The Guy Who Made A Documentary About The National Doesn't Listen To Their Music

Tom Berninger, director of 'Mistaken For Strangers,' prefers metal to his brother's indie rock band, but that doesn't hurt the movie at all. In fact, it helps.

Blood may be thicker than water, but there's only so far family loyalty will take you. In the case of the Berninger brothers — Matt is the lead singer for successful indie rock band The National, and younger brother Tom shot and directed a documentary while on the road with the band — that loyalty doesn't necessarily extend to musical tastes. Despite spending eight months on tour with The National and directing the aforementioned documentary, "Mistaken for Strangers," opening March 28, Tom admits to being more of a metal guy.

"I am a metal — I don't listen to much indie rock," Tom admitted in an interview with MTV News, sitting beside brother Matt. "My brother said in an interview, jokingly, that I don't listen to The National. I really don't for the most part, but I do and to be quite honest, I think The National are some of my favorite indie rock bands because I just feel like there's —"

"What are your other favorite indie rock bands?" Matt interjected. "Name one indie rock band in the world. Name one. He has no idea."

Just because The National isn't Tom's taste, however, doesn't mean the band didn't, in a way, bring the brothers together. "Mistaken for Strangers" is anything but your typical rock documentary; it would be better described as the story of two siblings, drastically different, getting to know one another as adults. Tom is out of work and down on his luck, while Matt's star is rising along with The National. In an attempt to get Tom out of his rut, Matt gives him a job as a roadie on the band's tour and encourages him to bring his camera along. The audience sees Tom, who frequently turns the camera on himself, struggle with the responsibilities of the job and learning to accept that his life is different from his brother's. Matt gets to meet President Barack Obama at a rally and hilariously placates Tom by telling him that if the opportunity arises again, he'll make an effort to get Tom in the room. Matt slugs wine before he goes onstage, while Tom is chastised for buying too much booze on the band's tab.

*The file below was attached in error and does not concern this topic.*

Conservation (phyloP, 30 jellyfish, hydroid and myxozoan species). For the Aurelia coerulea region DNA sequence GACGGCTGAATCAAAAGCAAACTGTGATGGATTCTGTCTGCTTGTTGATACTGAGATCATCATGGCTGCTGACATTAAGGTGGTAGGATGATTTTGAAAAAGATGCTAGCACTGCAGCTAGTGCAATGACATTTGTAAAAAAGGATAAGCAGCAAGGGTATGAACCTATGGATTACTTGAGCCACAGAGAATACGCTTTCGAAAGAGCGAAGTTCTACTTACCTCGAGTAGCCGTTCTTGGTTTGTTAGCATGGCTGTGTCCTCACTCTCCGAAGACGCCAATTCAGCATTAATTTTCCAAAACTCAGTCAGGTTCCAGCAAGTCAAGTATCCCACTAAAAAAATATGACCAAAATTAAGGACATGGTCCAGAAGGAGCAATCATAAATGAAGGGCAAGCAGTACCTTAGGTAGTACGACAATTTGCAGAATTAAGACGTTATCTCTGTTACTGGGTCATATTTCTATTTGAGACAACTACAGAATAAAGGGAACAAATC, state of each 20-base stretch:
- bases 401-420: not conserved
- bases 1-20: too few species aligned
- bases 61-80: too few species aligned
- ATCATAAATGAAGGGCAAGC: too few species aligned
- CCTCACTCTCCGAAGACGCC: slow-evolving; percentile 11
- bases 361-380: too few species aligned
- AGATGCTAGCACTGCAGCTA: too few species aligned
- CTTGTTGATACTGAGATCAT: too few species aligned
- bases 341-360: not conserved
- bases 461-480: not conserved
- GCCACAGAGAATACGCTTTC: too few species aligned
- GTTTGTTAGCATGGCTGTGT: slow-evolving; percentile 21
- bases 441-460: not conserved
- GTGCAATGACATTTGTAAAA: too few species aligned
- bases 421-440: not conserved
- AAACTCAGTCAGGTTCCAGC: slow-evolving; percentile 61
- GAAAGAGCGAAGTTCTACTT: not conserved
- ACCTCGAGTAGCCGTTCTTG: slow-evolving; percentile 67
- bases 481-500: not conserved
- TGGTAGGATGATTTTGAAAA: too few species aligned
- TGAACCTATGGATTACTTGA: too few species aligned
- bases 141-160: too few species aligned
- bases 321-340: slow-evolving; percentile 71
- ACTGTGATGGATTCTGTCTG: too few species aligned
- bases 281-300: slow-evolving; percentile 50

Eventually, Tom is fired from the tour and retreats to his parents' home in Cincinnati, and then to Matt's house in New York (he takes over Matt's daughter's playroom for his living and editing space, shown in a hilarious but heartbreaking sequence in which he asks the little girl if he's going to be a big shot filmmaker and she repeatedly screams "no!" at him). Today, he's still in Matt's garage, wondering what's next.

"It's kind of sad because it's been my life the last four years and it's like what do I do next?" Tom said of the movie's release. "I mean, I have some ideas. I'm incredibly excited, but there's also a little bit of sadness."

"I'm excited for it to come out. I think it's really beautiful and funny and strange and I'm also anxious for him to move out of our house and get another job," Matt added.

A lifelong movie buff who aspired to be the next Peter Jackson or Sam Raimi, Tom has decided that there's a different path for him in the business. The documentary came together through unrepeatable circumstances, at a time when he was "creatively starving to death" and just trying to make a reel out of footage cut together backstage. Another documentary, he said, wouldn't be the same because it wouldn't be as personal.

Matt, whose band's tour is the initial conceit of the film, agreed.

"I think the fact that I'm in a rock band that's doing well provided kind of a nice setting for something, but as soon as the movie stopped being about that, it started getting interesting," he said. "The movie isn't good because of me or the band. You could take the whole band out of it and it would still be a really interesting movie about someone trying to find their creative footing in the world or whatever or just family dynamics."

That creative footing that Tom found in the course of making the film may next lead him to acting. He says he'd like to take acting lessons and turn the camera on himself in the process.

"I just don't know the trajectory of how to move on," Tom said. "It's such a weird, I don't have any script that I wrote, I don't have any other movies in my back pocket to show producers, I just made this thing and I'm still trying to figure out what I'm doing next. I need a job."

If the filmmaking thing doesn't work out, however, he has a plan: "My brother has been nice enough for letting me live in his garage for two and a half years finishing this movie, so now if anybody needs any movers or anything, I'm up for hire. I'm pretty strong, so."

"Mistaken for Strangers" hits select theaters March 28.